Last House on the Left (1972)

Genre: Horror

Director: Wes Craven

Writer: Wes Craven

Starring: Sandra Peabody, Lucy Grantham, David Hess

Rating: ★★★★

Wes Craven’s first film was a real controversial release which saw it banned for almost 30 years within the UK, but Last House on the Left is now a cult classic and a piece of horror history which has since shaped the genre.  A somewhat sick but clever and inventive story alongside amateur directing and acting give this film a feel which only emphasises its outcome which is no less than horrific. Although some aspects are lost due to its old release date and technology, it is still very entertaining and a successful horror which even today would be a big hit.

The story follows two teenage girls Mari Collingwood and Phyllis who for Mari’s birthday are heading to a rock concert but stopping in the city to attempt to “score” some drugs the pair are kidnapped by a gang of prison runaways, gruesome killers and psychos led by Krug who’s wanted for the killing of two nuns and a priest. As they are flung into the back of a boot the gang drive them into a forest which looks onto Mari’s house, unknowingly her parents are in walking distance away from their daughter Mari who watches Phyllis get mentally tortured.  After Phyllis is brutally killed, Mari attempts to escape but it leads to her rape and death. As night approaches the gang clean up and look for a place to stay, unknowingly they come across Mari’s house and manage to stay the night but Mr and Mrs Collingwood become suspicious. Eventually finding their bloody clothes and their dead daughter in the opposing lake, the two set on a night of gruesome revenge which involves chainsaws and blown out brains.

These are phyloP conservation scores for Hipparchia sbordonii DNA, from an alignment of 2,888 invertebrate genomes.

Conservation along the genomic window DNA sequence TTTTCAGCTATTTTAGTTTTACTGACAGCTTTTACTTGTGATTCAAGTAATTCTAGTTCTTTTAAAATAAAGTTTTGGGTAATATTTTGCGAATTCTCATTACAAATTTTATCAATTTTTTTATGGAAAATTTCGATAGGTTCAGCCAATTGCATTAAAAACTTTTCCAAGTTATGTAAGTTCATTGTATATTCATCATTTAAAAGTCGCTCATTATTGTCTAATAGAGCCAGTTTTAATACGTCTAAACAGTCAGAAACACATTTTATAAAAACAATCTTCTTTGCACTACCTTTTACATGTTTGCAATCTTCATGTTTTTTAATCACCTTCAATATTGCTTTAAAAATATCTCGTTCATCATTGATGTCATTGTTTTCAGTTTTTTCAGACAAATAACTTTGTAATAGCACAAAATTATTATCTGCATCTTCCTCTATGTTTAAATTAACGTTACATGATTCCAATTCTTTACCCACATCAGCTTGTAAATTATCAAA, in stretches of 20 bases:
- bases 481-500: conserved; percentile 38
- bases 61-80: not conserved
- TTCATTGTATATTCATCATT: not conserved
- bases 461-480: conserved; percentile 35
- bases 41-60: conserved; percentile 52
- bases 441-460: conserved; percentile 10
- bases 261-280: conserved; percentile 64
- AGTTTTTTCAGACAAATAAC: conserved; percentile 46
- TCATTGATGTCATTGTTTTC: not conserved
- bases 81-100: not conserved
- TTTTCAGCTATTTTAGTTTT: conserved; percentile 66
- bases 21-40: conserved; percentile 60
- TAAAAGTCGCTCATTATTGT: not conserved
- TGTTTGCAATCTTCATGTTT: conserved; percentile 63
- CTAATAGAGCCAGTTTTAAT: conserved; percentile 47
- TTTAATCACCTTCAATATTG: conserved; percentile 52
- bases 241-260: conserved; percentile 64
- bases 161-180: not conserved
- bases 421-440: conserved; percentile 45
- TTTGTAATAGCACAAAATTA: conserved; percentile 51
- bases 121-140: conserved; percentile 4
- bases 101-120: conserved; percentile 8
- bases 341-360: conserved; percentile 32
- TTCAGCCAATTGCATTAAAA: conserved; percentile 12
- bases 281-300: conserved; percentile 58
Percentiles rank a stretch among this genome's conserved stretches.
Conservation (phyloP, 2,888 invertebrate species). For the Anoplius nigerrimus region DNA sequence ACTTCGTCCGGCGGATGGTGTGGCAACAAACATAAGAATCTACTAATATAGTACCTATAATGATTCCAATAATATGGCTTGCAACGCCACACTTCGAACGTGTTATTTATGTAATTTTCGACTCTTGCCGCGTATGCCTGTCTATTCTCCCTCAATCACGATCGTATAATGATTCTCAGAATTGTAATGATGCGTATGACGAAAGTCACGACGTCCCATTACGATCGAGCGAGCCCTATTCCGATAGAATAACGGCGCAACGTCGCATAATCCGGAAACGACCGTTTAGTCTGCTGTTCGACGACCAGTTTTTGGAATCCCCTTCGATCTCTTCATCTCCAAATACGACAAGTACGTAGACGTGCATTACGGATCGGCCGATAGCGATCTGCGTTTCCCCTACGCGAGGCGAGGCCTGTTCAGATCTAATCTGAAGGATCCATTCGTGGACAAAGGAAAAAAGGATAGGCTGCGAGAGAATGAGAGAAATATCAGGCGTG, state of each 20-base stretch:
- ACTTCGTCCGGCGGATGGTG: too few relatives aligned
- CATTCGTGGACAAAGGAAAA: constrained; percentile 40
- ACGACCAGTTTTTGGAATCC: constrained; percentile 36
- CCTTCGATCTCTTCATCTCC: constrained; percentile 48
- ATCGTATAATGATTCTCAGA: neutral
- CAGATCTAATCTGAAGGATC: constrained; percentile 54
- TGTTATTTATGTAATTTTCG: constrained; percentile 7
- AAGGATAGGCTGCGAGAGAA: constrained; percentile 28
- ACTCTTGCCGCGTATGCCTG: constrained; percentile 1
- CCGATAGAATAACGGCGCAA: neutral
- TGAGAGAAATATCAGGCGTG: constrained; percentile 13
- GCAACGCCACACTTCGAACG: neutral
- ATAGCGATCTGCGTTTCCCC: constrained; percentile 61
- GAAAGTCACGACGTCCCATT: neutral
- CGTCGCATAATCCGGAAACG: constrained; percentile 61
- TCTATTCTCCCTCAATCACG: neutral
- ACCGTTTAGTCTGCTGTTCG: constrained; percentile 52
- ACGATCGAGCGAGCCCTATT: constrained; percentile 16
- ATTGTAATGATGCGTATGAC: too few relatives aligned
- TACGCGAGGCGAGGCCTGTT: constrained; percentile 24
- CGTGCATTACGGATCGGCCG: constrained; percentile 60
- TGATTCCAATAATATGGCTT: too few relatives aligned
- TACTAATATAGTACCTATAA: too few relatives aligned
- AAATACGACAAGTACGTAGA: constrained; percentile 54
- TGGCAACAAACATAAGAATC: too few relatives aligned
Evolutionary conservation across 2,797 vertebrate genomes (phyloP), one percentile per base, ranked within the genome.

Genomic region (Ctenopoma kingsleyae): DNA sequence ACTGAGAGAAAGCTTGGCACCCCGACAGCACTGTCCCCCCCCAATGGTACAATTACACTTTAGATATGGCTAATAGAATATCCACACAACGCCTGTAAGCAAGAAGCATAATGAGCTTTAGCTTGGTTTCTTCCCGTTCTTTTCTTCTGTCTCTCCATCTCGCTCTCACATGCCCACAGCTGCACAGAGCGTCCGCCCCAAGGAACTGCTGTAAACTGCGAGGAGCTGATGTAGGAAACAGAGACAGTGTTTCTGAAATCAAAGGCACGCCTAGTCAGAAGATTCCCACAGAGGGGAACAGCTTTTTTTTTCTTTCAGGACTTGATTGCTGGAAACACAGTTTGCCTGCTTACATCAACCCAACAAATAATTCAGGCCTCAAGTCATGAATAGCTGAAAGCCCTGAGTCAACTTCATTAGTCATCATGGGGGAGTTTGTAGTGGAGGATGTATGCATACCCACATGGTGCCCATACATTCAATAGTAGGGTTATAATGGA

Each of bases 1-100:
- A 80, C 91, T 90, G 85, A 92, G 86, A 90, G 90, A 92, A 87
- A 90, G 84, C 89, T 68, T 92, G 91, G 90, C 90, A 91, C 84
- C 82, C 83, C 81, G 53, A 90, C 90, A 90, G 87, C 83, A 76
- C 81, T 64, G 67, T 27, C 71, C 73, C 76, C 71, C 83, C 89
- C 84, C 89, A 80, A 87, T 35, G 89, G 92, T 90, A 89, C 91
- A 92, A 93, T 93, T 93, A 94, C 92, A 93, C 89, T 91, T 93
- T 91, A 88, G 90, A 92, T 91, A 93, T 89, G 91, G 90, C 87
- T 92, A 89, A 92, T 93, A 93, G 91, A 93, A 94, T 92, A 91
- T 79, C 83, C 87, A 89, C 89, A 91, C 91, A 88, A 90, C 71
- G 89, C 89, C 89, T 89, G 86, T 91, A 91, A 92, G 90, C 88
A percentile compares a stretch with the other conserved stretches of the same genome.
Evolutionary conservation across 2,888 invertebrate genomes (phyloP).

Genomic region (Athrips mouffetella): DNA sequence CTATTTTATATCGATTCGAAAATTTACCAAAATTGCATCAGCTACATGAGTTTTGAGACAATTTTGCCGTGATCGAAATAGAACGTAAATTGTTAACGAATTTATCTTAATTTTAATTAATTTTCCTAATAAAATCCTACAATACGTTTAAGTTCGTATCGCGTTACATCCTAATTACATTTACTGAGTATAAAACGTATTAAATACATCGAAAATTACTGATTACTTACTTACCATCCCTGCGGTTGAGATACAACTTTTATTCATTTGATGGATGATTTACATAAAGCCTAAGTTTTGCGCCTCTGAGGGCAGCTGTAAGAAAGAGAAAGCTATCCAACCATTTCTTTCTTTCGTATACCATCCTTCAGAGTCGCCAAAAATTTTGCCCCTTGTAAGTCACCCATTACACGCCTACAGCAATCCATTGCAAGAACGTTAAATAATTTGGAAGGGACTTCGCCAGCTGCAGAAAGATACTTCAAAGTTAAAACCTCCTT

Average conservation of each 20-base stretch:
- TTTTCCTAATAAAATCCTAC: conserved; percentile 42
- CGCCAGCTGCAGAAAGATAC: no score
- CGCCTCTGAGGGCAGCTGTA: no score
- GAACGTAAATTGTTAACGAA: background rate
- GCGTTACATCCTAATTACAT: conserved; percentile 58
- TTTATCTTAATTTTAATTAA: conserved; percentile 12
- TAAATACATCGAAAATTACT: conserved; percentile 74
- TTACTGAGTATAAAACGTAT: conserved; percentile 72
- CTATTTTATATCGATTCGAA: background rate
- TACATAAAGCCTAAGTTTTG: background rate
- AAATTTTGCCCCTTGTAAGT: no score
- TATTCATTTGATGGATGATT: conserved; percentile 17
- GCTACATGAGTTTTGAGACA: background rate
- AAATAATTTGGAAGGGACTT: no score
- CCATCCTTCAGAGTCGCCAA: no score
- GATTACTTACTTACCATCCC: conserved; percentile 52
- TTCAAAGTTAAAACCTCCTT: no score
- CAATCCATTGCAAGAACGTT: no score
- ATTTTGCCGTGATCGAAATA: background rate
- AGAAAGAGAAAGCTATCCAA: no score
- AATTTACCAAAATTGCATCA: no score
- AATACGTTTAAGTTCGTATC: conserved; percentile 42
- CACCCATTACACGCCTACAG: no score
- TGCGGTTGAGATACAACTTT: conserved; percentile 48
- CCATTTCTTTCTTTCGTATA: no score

The story is something that even with modern releases is still labelled and seen as “sick”, Wes Craven creating something truly horrific and gruesome.  However it is something that leaves you really intrigued and somewhat satisfied as you see the revenge comes about to the gang of killers. The idea of Mari’s parents being so close to the murders whilst also setting up a birthday surprise is something which adds to the horror. The only slightly annoying and flawed element to Craven’s plot is the inclusion of two comic relief cops who are truly hopeless, and in a way remove some of the tense atmosphere and terror away from the real events.

The acting is somewhat amateur alongside the direction however with a documentary type feel it puts us as an audience right in the front seat witnessing the brutal events first hand. More so how we connect more with the gang of psychotic killers leaves an unnerving after effect once viewed. Last House on the Left for a very low budget and old film is still creditable. The most stand-out element away from the story for me is the soundtrack and “theme song” which once properly heard is sickening as it explains the story of two girls getting raped and killed to some very happy carnival type music – “have some fun with these two lovely children and off them as soon as we’re done”

There is no surprise to why Last House on the Left got banned however it is a truly great classic horror which is probably one of the most gruesome films I’ve ever seen due to such a slightly disturbing story from Wes Craven.  Although a product of its time which effects how watchable it is, Last House on the Left deserves its “cult classic” status as it a bloody, gruesome horror which is entertaining for all the wrong reasons, one not to be enjoyed.

The Book Thief (2014)

The Book Thief (2013) PosterGenre: Drama, War

Director: Brian Percival

Writers: Michael Petroni, Markus Zusak (novel)

Starring: Sophie Nélisse, Geoffrey Rush, Emily Watson

Rating: ★★★½

The Book Thief is an adaption from Markus Zusak’s award winning novel of the same name, with an inviting and heart-felt tale of a story turning into life and movement on the big screen.  It is polished with some great acting from the main cast, making for a bunch of really likable characters and journeys to follow.  The Petroni and Percival adaption is also entertaining whilst at the same time being very solemn and sad, something excellently complemented by a great soundtrack.